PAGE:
04 March 2018

Second Thoughts ~ Give Me of They Rice

Greetings Dear Reader,

Sometimes I will end the day with thoughts that are important to get out.  Usually I just write them and put them in my journal folder.  I have chosen that on occasion I will share them with you, Dear Reader.

My Grandfather never preached about money.  He would talk about the importance of giving to others and caring for their needs.  I saw him live the example of giving to others generously often. 

He did tell a story that I want to relate here.  It has stuck with me for over fifty years.  First, I want to be clear.  I am in a very difficult time.  I am not going hungry but I have not been able to find work for almost nine months now.  It tempts one to draw in and give less.  His story reminds me that this is not the way to live.

The Story:
There was a certain man in and ancient time and place whose life had been very hard.  He had once been a man of influence and wealth.  Changes in time and tides brought him low.  He is now poor and destitute.  He stands beneath a single palm tree on a lonely desert road in his only ragged clothes sifting through his last bowl of uncooked rice.
The bitter man cries at the sky to God, “Why have you done this to me?  Why have you forsaken me?  Why have you taken all that I have save this last bowl of rice?  I will cook it, eat my last meal, and then wait to die alone in this desert.”

Off in the distance the man sees a caravan moving along the desert road.  Camels carry great stores.  In the midst of the caravan train strides a great elephant with a beautiful divan on it.  He can tell by the flags that the divan carries a wealthy Magus.  Again, the man renews his bitter cry to God questioning why he was so poor and the Magus so rich.

After a time, the caravan approaches the palm tree and it stops.  The wretched man does not even acknowledge the caravan.  He stands beneath the palm tree silently cursing God and the Magus. 

The Magus comes down from his comfortable divan approaching the poor man.  The poor man says nothing to the Magus.  He does not even greet him with the respect one man shows another when they meet.  He continues sifting through his rice, cursing the Magus in his mind, and renewing his anger at God for not providing for his needs.

The Magus greets the man and waits patiently for a response.  The man says nothing but sifts his dry rice and glowers at the Magus.  After a second attempt at a polite greeting the Magus instead makes a demand.

“Poor man,” he says, ‘Give me of thy rice.”

The man’s face flushes with anger.  He shakes with rage but says nothing.  He thinks to himself, “What does a wealthy Magus need with my rice?  He should be the one giving to me.”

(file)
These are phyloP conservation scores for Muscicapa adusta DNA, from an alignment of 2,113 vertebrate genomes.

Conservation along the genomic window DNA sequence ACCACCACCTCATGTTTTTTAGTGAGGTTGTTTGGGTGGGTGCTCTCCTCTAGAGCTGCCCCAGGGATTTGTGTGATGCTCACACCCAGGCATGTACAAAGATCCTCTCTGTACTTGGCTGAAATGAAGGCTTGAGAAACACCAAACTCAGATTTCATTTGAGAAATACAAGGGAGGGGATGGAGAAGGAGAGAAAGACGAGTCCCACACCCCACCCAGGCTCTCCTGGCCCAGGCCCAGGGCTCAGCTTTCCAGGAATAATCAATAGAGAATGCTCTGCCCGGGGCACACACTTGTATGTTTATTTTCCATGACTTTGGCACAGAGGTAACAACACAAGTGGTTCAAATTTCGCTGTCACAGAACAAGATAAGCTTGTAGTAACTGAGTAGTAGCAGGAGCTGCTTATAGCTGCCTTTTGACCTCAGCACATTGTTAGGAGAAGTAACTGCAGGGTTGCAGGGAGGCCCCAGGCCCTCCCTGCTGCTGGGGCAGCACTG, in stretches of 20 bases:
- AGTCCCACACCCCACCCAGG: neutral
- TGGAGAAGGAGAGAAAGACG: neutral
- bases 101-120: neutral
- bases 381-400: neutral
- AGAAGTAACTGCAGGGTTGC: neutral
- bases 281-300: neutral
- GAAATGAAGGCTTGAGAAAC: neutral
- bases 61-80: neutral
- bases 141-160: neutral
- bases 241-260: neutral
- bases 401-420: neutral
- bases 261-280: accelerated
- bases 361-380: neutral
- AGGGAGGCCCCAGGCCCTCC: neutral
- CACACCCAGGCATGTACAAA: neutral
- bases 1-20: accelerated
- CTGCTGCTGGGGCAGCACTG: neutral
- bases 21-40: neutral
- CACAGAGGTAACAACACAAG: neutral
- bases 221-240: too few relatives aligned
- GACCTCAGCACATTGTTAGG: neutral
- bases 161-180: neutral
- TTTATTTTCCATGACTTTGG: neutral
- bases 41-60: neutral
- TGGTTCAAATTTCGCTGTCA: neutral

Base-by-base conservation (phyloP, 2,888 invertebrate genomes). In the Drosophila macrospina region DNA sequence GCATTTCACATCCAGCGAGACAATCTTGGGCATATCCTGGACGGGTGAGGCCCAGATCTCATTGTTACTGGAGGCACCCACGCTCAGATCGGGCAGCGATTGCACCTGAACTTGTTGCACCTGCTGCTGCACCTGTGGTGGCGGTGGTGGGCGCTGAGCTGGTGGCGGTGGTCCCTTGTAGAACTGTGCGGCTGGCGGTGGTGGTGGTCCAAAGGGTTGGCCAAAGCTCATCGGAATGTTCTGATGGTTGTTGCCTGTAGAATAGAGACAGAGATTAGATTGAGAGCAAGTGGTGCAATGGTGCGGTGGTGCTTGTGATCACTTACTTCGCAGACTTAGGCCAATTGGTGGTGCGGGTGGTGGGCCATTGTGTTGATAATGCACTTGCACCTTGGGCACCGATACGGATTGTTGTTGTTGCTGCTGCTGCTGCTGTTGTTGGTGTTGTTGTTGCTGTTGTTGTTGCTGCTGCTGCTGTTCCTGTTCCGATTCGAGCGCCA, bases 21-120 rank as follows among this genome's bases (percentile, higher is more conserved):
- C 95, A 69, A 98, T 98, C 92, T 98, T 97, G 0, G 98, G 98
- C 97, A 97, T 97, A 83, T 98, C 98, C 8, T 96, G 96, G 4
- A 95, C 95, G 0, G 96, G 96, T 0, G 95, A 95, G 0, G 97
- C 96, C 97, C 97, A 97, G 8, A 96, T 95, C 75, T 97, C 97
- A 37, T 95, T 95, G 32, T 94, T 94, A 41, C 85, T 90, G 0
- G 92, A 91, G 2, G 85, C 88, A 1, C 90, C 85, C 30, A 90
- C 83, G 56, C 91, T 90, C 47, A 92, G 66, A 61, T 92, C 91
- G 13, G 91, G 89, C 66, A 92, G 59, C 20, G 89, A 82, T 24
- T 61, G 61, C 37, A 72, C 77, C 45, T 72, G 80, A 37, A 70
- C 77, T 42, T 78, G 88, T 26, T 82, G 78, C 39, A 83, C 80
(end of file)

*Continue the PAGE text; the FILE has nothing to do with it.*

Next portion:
The Magus extends his open hand near the rice bowl and speaks again.  “Poor man,” he says, ‘Give me of thy rice.”

The poor man glowers with rage but he also fears what the Magus might do to him.  Anger filling his soul, he reaches into the bowl and gives the Magus a single grain of rice.  The Magus smiles, extends his open palm, and again demands, “Poor man, give me of thy rice.”

The rage in the man grew still more but again he places a single grain of rice in the hand of the Magus.  In his mind he is cursing the man and thinking, “This Magus robs me on the road when he has more than he will ever need.” 

The Magus smiles again at the man, extends his open palm, and speaks again, “Poor man, give me of thy rice.”

The man fears that his rage will burst his heart.  He gives the Magus a third grain of rice whilst internally cursing the Magus and cursing God for robbing him.  He vows in his mind that this will be the last and waits.

The Magus smiles as he takes the third grain of rice, turns, and walks away. Without another word to the man the Magus rides away in his caravan.  The man watches after him sifting his rice, cursing the Magus, and complaining to God that he has been robbed of what little he has.

He steps out into the sun as he curses after the Magus.  Still sifting his rice and still bitter over his fate he stares at the retreating caravan.  Then, the sun catches on something in his bowl.  It glints and flashes in the brightness of the day.  The man roots it out of the bowl.  It is a grain of gold easily worth a day’s wages.  As he looks he finds a second and then a third grain of gold.  The poor man weeps at what could have been.

During this difficult time, I have seen people who are not wealthy freely give me of their rice without my having to ask.  My heart is so very thankful for the love and generosity of my friends.

Wishing you joy in the journey,

Aramis Thorn
Mat 13:52 So Jesus said to them, "That is why every writer who has become a disciple of Christ’s rule of the universe is like a home owner. He liberally hands out new and old things from his great treasure store.”
(͡° ͜ʖ ͡°)

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